Sat, Mar 4: Track this week was 800s. The goal was consistent timing for each. I did seven repetitions and kept my time reasonably close to 5:35; the only problem I had was toward the end I was speeding up! The long run was on our own and I did 7.5 miles on Cañada Road at an 11:52 pace. My season mileage is 241.

Sat, Feb 25: Track was ladder intervals again: 400, 800, 1200, 1200, 800, 400 m. The long run was at Sawyer Camp, which was partially closed because of the recent weather. Only the easy flat part, the first 3.5 miles, was open, so we had to do a double out and back. I did 13.1 miles at an 11:22 pace, which makes me pretty happy, because this was the fastest I have run since July 4, 2015, and if this had been a race, it would be my second-fastest half marathon! (Part of the reason for my speed was being accompanied for over a mile by Coach Erin, who got me to run faster by example. Another part might be a more aggressive run/walk interval of 5/1.) My season mileage is 223.

Sat, Feb 18: Track this week was fartlek intervals—random intervals of running faster and slower, based on the coach's whistle. The long run was on our own and I did 7.5 miles around the Stanford Campus Drive loop, at an 11:59 pace. My season mileage is 200.

Sat, Feb 11: Track this week was a series of 400 m intervals in sets of three: easy, moderate, and relatively fast. I did three sets. The long run was in Los Gatos on the Stevens Creek Trail. After a week with a lot of rain, we had beautiful weather, brisk and sunny. However, there were a variety of mud puddles from the overflowing banks of the creek and one place where the trail was under about 6 feet of water. Fortunately, a well marked detour was provided. I did 12 miles at a 12:01 pace, which is actually very good for me considering my performance over the last few seasons. My season mileage is 184.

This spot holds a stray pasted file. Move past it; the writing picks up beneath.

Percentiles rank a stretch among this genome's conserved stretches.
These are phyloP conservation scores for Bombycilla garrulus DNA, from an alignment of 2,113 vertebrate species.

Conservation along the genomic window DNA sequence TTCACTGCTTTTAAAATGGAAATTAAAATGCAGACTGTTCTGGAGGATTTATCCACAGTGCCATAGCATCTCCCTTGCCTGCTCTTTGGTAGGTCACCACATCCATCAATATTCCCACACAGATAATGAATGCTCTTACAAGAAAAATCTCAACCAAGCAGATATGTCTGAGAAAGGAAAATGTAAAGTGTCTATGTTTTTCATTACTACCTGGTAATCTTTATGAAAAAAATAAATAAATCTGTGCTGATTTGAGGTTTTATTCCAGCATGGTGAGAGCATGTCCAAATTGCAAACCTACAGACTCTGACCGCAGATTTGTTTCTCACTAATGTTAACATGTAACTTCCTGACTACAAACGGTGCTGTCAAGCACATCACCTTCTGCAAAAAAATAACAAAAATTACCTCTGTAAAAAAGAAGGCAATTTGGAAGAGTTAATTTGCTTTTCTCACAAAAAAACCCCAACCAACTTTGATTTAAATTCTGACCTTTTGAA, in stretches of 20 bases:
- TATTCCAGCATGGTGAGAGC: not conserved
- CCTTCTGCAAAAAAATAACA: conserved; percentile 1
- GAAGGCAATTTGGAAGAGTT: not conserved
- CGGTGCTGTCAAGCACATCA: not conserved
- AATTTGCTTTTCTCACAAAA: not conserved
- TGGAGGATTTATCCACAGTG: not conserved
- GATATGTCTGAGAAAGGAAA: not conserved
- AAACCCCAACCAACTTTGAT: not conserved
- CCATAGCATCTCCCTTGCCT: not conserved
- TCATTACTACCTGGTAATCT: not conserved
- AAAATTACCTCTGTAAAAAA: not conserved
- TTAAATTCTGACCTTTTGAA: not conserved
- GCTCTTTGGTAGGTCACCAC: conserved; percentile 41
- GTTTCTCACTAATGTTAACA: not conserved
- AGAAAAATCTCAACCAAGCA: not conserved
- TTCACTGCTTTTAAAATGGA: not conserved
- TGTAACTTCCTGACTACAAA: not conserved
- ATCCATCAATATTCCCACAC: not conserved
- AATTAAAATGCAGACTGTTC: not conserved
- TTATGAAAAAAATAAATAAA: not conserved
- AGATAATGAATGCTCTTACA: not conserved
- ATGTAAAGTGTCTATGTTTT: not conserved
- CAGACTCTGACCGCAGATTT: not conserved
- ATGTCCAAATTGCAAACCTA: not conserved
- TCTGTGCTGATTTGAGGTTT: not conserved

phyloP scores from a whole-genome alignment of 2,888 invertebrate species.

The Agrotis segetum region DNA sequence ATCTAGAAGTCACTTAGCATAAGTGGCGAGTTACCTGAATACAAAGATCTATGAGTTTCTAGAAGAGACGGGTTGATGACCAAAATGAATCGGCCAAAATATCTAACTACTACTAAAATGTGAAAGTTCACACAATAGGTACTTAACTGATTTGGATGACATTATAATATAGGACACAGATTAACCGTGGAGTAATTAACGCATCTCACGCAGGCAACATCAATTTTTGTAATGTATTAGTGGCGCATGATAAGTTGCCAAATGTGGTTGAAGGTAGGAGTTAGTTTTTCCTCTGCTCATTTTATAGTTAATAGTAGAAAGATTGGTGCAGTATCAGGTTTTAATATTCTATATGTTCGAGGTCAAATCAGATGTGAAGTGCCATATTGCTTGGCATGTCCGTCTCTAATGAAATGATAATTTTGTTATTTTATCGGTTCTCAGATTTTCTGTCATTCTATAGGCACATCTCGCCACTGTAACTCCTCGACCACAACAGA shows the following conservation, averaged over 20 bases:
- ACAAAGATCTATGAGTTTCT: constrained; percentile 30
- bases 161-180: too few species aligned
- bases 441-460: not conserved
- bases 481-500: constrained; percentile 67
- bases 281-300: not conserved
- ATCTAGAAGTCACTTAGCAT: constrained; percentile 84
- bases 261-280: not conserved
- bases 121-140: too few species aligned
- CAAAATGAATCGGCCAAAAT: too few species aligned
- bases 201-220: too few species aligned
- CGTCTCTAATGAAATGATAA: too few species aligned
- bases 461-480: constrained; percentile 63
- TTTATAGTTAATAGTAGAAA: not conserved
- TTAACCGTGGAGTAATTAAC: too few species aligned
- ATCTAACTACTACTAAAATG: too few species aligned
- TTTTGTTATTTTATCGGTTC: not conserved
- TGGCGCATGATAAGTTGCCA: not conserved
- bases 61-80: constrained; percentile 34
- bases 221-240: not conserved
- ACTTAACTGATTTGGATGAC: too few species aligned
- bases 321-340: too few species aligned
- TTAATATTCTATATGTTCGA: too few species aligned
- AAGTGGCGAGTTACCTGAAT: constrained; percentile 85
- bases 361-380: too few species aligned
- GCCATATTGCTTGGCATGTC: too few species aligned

Sat, Feb 4: Track this week was ladder intervals: 400, 800, 1200, 1600, 1200, 800, 400 m, with a minute of walking recovery in between each. The long run was on our own and I did 8 miles at a 12:07 pace around the Campus Drive loop at Stanford. My season mileage is 167.

Sat, Jan 28: Track this week included some exercises to develop good running forms, but the main event was a three-mile timed run to judge wave assignments. The long run was from Woodside Town Hall along Cañada Road, 10 miles at a 11:55 pace. The first couple of miles were pretty muddy on the trail, so I switched over to the road, which is not exactly kosher and I probably did not get the full benefit of the very hilly trail running, but what the heck. My season mileage is 148.

Sun, Jan 22: I missed track and the organized 8-mile run this week because of some Civil War travel (see here). When I returned, I ran 9 miles at a 12:03 pace around the Stanford Campus Drive loop. My season mileage is 127.

Sat, Jan 14: Our first track workout, this Thursday with Coach Erich, was appropriately pretty easy. We did a warm-up run, some dynamic drills, two laps of "Indian relays," and then seven laps of easy half running, half walking. I was expecting an introduction to core strength training, but Stanford track was pretty wet following the recent rains, so we bypassed it this week. The weekend run was on our own and I did 7.5 miles at a 12:31 pace on the hilly Cañada Road course. My season mileage is 118.

Sat, Jan 7: TNT Kickoff at Whisman Park in Mountain View! A big storm is barreling in and I expected a pretty miserable day, but I was surprised that the running gods looked kindly on us and we had no more than an intermittent light rain. The TNT tent was set up so the various announcements were under cover. I did 6.55 miles at a 12:06 pace, sharing the trail with Ginny, the only other runner training for a full marathon this season (or who showed up today anyway). This was not my first run of the season: I have kept up a regular schedule since Philadelphia, with one or two 5-6 milers during the week, 9-12 on the weekends. So on my first TNT day, my season mileage is 108!